Since news of the proposed demolition of your 200k sq. ft. building went public, there have been petitions, videos (…so many videos), newspaper articles, TV news stories, and social networking campaigns to “Save5PTZ.” In one of those videos, you state “we love it, we think it’s terrific…but unfortunately times change.” And now I’m sitting here, thinking about the complicated relationship graffiti art has (and the writers who practice the form have) with the notion of “saving” and the carnivorous capitalistic desire for “changing” cities under contemporary urban planning practices (more often than not leading to gentrification and displacement).

Graffiti art breaks all the rules about “saving,” and for this reason the proposed demolition of 5Pointz is in a lot of ways the ultimate irony; and the desire to save it, a profound shift in the cultural habitus of the greatest contemporary public art form of the late 20th century that we’d be amiss to ignore.

5Pointz is called a “graffiti museum,” but I think that’s not just a misnomer, but an underestimation of its significance. 5Pointz is not just a museum, or a tourist destination. Sure, random tourists visit 5Pointz and enjoy the tours, but when writers (from the US and abroad) come to NYC, 5PTZ is always a primary destination—it’s a kind of rite of passage. But it is not like other tourist sites, where people visit and passively experience what is offered. They come to 5Pointz and contribute to its significance as a place, a cultural meeting point. They add their stories to the walls and windows of the building in a way that is cumulative, improvisational—a visual and vigorous call and response between writers who’ve painted that spot before and writers who will paint those same spots after. If 5Pointz was a person, she would be hailed as a living archive bursting with Hip Hop’s oral history. Each time a graffiti artist comes to her and offers an untold story through colors and composition, she records that narrative and whispers it to the next artist who approaches.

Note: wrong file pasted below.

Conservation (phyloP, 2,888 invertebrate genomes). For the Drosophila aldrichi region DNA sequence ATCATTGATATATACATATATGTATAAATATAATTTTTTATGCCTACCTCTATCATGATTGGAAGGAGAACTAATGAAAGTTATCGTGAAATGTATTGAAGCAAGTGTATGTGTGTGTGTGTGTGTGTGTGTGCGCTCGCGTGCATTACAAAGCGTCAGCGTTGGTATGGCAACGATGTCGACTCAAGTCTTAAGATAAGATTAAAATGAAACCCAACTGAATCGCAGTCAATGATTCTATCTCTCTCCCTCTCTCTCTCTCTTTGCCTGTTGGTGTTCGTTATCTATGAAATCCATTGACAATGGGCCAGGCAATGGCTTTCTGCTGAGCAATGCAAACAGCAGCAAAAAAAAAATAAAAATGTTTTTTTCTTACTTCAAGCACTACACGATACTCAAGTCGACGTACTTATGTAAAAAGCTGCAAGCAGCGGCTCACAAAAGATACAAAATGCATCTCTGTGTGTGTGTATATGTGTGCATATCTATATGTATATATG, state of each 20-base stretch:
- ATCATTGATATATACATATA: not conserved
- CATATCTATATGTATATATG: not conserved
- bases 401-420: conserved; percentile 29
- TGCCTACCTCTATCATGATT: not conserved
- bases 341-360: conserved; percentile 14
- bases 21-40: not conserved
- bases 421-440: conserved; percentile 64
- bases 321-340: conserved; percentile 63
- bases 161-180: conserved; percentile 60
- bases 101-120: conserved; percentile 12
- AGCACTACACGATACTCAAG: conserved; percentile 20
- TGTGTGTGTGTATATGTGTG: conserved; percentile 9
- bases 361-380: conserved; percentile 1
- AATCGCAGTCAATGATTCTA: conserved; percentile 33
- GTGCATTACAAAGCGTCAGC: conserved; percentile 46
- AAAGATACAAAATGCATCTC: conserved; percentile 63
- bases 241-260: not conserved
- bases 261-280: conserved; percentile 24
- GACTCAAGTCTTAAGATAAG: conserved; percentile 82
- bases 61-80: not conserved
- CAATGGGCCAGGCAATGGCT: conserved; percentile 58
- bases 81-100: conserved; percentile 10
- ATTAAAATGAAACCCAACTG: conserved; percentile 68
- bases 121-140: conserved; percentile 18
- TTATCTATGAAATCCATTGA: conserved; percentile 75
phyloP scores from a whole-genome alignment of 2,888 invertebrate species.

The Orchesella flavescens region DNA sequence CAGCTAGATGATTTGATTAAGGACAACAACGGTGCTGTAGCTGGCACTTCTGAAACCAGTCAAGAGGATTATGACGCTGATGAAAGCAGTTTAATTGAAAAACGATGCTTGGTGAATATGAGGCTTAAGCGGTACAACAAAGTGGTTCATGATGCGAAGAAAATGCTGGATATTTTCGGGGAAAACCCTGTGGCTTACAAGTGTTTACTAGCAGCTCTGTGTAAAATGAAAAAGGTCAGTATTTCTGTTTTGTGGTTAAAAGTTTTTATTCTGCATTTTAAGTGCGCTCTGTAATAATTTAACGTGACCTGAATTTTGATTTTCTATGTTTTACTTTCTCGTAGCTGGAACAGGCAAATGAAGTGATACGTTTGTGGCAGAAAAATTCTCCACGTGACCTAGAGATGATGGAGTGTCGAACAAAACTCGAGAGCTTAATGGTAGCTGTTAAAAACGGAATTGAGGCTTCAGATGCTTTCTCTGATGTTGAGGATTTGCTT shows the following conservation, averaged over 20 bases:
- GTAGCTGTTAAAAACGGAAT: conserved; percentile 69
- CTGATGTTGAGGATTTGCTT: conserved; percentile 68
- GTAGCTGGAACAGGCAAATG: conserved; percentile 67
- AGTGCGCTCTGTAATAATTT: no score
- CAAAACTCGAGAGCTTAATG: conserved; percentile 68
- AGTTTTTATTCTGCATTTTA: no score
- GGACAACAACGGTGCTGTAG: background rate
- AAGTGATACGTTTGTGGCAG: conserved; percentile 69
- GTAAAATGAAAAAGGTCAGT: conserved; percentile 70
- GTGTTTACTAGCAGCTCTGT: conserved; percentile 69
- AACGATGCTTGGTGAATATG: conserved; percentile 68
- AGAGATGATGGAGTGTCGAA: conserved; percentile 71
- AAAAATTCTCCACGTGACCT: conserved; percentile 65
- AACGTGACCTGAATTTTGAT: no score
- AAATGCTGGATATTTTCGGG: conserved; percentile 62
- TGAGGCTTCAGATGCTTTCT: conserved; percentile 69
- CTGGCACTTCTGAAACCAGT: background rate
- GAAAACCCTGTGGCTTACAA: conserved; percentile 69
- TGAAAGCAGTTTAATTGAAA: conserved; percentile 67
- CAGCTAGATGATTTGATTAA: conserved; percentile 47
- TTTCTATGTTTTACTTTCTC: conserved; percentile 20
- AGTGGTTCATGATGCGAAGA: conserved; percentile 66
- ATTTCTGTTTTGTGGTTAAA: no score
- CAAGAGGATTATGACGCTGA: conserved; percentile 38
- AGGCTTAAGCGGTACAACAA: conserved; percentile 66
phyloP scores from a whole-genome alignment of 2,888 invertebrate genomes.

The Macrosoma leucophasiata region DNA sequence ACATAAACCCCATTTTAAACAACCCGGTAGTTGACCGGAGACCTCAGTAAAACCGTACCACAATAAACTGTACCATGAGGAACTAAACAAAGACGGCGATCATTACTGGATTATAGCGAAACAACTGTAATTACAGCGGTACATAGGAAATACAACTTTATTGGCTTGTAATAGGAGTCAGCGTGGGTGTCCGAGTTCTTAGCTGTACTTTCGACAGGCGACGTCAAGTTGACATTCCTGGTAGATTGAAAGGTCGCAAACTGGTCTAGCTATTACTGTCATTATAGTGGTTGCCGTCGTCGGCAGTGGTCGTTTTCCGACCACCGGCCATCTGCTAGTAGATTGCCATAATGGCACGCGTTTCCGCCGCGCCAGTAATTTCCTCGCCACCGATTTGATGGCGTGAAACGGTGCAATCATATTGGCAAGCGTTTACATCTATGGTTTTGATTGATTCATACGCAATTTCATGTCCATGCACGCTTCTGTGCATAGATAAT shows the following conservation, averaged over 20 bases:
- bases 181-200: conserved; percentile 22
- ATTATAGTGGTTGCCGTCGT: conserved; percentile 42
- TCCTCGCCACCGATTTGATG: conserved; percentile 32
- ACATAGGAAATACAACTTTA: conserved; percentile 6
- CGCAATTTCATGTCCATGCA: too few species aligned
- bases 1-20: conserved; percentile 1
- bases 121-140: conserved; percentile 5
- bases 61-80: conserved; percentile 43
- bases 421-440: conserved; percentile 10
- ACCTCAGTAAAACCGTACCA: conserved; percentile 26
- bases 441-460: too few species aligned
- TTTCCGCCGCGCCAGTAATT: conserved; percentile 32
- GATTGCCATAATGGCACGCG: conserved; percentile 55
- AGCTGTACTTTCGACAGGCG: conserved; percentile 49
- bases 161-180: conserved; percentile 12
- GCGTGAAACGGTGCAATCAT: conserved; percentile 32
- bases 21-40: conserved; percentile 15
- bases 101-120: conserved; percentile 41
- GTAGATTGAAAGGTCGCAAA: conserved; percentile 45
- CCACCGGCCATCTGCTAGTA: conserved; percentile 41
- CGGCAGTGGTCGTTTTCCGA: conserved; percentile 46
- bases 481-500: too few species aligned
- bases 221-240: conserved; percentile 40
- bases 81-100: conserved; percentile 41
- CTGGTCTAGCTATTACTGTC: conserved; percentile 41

Demolishing 5Pointz will erase those stories, and that part of Hip Hop graffiti’s history—silencing a multitude of voices that otherwise would not be heard. And for what? Condos? Housing that the majority of Queens’ residents can not afford? Story-less towers, affectively empty spaces.

We ask that you withdraw your petition to construct those towers, knowing you probably won’t because cash rules everything around us. But I had to say something, anything, in the hopes that my call elicits some kind of response.

Please save 5Pointz.

Sincerely,

Dr. Jessica Pabón

Lady Pink, Brick Lady, 2008

Lady Pink, Brick Lady, 2008